Kipling's Jungle Book Inspiration
The largest national park in central India, and said to be the inspiration for Rudyard Kipling’s jungle book, Kanha is a gem and a must visit if you like wildlife.
The park has a wonderful range of Flora and Fauna and plenty of very affordable, yet high class accommodation, in the vicinity. I visited for four days in February, which is an excellent time to go, and had wonderful sightings of tigers but many other things as well.
Our group traveled from Bandhavgarh, leaving in the early morning, traveling through the wonderful rural landscape of central India. The journey itself is really interesting, and should be relished, as you travel through small villages and witness traditional farming methods.
The drive from Katni to Kanha
We were warmly greeted at our lodge and shown to our rooms for some recuperation time before lunch and an afternoon game drive.
We were introduced to our driver, who was to be with us for the whole of our stay, before setting off for the park gates.
Kanha’s landscape is a mix of quite dense forest and open meadows with small lakes and reservoirs. The open landscape allows the deer population to flourish and the water is critical to the survival of the barasingha, a sub species of the swamp deer, which only exists in this park. It is an amazing animal to view as it spends a lot of its time in the water grazing, sometimes only the top, of its back is visible.
Barasingha In their element
The morning game drive starts before dawn so you are woken with a very early cup of tea before you make your way to your Gypsy to head off to the park. Breakfast is packed to be consumed in a rest area in the park later.
The rest areas provide a very pleasant place to stop for a meal but the viewing of animals need not stop. Birds, in particular, can be viewed whilst having a meal break.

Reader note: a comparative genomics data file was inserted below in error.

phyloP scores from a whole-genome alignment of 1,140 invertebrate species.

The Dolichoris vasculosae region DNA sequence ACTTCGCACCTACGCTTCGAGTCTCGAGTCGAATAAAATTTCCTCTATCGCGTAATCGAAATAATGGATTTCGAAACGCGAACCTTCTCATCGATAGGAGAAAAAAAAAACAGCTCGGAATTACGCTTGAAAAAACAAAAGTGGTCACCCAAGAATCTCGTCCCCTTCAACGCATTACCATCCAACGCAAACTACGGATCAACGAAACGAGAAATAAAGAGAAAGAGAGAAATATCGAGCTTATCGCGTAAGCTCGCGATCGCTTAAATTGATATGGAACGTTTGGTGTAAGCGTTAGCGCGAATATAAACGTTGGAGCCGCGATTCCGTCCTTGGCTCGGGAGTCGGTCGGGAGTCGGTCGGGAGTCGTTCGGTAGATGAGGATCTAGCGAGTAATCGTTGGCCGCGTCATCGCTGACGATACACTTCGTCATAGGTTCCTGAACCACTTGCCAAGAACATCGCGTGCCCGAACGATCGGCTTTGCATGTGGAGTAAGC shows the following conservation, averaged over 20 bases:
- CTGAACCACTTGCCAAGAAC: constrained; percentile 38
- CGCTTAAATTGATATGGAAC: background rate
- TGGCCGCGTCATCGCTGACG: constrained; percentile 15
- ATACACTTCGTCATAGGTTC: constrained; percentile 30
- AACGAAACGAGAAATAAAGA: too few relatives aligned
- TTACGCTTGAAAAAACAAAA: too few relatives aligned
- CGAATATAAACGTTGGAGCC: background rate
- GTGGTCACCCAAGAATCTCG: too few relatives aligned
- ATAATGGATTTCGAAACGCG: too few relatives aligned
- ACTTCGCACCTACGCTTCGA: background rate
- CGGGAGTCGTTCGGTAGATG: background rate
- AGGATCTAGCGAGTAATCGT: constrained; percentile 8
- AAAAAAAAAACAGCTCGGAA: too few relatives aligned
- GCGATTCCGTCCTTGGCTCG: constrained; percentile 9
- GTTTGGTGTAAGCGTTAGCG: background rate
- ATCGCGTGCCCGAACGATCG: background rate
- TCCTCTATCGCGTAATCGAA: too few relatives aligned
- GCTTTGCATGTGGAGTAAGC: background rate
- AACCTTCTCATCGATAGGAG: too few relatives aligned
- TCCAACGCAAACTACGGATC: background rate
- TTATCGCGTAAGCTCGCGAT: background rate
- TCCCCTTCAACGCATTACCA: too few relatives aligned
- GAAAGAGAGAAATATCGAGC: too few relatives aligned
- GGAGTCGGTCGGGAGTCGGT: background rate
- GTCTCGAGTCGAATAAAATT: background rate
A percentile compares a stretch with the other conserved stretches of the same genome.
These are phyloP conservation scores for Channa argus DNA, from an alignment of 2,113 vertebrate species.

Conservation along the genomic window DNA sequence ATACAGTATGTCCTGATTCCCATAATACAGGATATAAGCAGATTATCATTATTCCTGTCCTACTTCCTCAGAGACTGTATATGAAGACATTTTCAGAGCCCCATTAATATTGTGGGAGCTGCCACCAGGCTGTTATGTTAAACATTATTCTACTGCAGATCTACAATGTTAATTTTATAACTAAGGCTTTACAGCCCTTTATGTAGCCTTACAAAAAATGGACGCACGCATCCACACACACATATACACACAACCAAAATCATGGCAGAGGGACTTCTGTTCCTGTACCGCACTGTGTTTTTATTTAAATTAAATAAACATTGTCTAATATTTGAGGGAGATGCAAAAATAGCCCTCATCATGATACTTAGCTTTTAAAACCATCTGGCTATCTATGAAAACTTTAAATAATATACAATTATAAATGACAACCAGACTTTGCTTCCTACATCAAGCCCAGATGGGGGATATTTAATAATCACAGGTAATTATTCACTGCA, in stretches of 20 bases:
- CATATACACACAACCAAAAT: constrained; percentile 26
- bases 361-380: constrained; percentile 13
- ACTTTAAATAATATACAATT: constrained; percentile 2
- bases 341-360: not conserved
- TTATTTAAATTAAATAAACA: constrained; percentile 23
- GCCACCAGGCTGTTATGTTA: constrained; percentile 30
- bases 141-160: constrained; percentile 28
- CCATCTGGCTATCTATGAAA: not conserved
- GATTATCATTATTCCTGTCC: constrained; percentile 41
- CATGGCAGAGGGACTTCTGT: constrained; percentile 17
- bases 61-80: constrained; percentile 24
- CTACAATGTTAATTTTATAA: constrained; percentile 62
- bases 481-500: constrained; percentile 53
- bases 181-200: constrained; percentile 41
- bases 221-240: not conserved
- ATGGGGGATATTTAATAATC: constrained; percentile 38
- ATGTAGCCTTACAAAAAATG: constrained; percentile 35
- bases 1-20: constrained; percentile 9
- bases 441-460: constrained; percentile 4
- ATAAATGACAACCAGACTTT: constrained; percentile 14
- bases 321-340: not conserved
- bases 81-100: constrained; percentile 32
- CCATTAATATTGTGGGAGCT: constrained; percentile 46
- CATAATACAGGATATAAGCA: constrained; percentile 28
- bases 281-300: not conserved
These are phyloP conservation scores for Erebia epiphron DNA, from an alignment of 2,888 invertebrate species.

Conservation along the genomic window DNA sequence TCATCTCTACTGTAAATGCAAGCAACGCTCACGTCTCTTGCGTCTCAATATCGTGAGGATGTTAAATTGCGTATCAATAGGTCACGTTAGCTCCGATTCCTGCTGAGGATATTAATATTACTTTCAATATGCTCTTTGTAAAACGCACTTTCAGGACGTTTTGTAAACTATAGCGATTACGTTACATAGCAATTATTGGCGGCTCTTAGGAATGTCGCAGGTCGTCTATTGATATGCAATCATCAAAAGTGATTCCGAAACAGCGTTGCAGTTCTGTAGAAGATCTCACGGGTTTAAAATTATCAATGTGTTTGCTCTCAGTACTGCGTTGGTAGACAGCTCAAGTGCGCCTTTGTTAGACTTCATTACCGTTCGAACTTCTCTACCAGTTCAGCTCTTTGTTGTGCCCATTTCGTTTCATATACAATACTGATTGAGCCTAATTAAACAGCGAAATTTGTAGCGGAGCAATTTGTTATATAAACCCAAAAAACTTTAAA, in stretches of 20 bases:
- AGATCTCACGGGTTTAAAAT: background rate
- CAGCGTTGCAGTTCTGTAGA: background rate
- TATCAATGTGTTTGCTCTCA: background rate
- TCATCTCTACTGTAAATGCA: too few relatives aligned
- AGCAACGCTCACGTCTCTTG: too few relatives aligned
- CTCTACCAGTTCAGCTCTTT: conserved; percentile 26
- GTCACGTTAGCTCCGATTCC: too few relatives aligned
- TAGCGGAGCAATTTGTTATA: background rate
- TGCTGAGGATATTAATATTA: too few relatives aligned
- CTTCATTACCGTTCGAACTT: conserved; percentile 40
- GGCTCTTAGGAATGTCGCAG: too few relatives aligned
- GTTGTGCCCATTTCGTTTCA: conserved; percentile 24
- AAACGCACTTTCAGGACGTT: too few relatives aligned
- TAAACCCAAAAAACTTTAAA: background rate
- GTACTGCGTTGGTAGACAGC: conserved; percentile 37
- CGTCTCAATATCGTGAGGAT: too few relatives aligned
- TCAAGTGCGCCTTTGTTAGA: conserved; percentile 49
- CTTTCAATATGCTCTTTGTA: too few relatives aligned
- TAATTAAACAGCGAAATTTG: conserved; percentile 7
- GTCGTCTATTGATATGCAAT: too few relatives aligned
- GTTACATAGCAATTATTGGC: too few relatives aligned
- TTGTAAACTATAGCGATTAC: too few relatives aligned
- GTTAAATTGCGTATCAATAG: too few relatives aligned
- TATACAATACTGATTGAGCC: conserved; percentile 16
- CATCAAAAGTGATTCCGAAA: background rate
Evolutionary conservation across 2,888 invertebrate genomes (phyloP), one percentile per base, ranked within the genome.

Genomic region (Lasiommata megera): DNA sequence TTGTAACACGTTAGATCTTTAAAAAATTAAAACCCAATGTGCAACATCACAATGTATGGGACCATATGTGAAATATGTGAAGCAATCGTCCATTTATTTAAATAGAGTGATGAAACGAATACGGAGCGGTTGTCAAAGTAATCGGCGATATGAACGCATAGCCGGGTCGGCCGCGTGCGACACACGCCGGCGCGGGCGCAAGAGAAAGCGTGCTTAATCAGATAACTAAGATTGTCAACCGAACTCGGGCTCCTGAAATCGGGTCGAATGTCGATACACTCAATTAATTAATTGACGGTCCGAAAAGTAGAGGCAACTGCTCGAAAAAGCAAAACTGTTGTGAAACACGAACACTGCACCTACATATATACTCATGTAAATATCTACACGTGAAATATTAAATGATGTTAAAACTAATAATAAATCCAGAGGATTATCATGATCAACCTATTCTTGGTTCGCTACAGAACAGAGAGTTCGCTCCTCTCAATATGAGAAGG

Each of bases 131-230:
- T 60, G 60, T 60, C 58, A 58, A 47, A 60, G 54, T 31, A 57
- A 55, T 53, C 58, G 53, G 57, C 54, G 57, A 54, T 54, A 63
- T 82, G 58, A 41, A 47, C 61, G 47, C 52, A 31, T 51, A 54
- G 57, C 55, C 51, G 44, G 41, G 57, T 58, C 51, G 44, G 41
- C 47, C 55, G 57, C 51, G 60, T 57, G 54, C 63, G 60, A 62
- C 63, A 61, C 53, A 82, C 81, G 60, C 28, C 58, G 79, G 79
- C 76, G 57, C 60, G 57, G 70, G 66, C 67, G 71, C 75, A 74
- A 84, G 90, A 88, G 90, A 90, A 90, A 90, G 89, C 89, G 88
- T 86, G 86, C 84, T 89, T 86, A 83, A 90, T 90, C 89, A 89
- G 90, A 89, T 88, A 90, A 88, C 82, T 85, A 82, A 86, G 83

Tigers are, of course, the big prize in the parks but there were other wonderful sights that people, including the guides, seemed to ignore. A good example occurred when we were waiting on a road, hoping a tiger might come our way, and above us was this Oriental Honey Buzzard having a really good go at a bee hive. It was fascinating to watch and it seems that the bees had no defense against this bird. It appeared to be completely untroubled by the bees so it was not clear if he was being stung at all.
Tiger sightings in Kanha were excellent, as you would expect. I was aware that male tigers can weigh over three hundred kilograms but up to this point of the trip I had not witnessed a really big animal. That all changed when this fellow walked down the road towards us. As you can see he is immense. It was more the thickness of his legs and the diameter of his torso that impressed me rather than his overall length or height. This was a male of seven years old in his prime and on the war path. We were told that he was after a younger male who had been with a tigress. The game guide feared for the safety of the young tiger!
I will write a further blog on Kanha including an account and video of a tigress hunting a barasingha and her foal. See also my write up on Bandhavgarh
Kanha Tiger Reserve Accommodation
The recommended accommodation is about two miles from the park gate and is set in its own, extensive, grounds in which organic fruit and vegetables are grown for the restaurant. It is well worth having a tour of the gardens which the hosts are proud to provide for you. There is a very good swimming pool for a cool off in the heat of the day.
The accommodation is very comfortable with excellent food and great service. If you are interested in learning a bit more about Indian cookery the chefs are happy to give you a lesson.
Local tours can be arranged to, for example, the local villages or to go bird watching in the buffer zone.
If you are interested in visiting visit Explore India for more details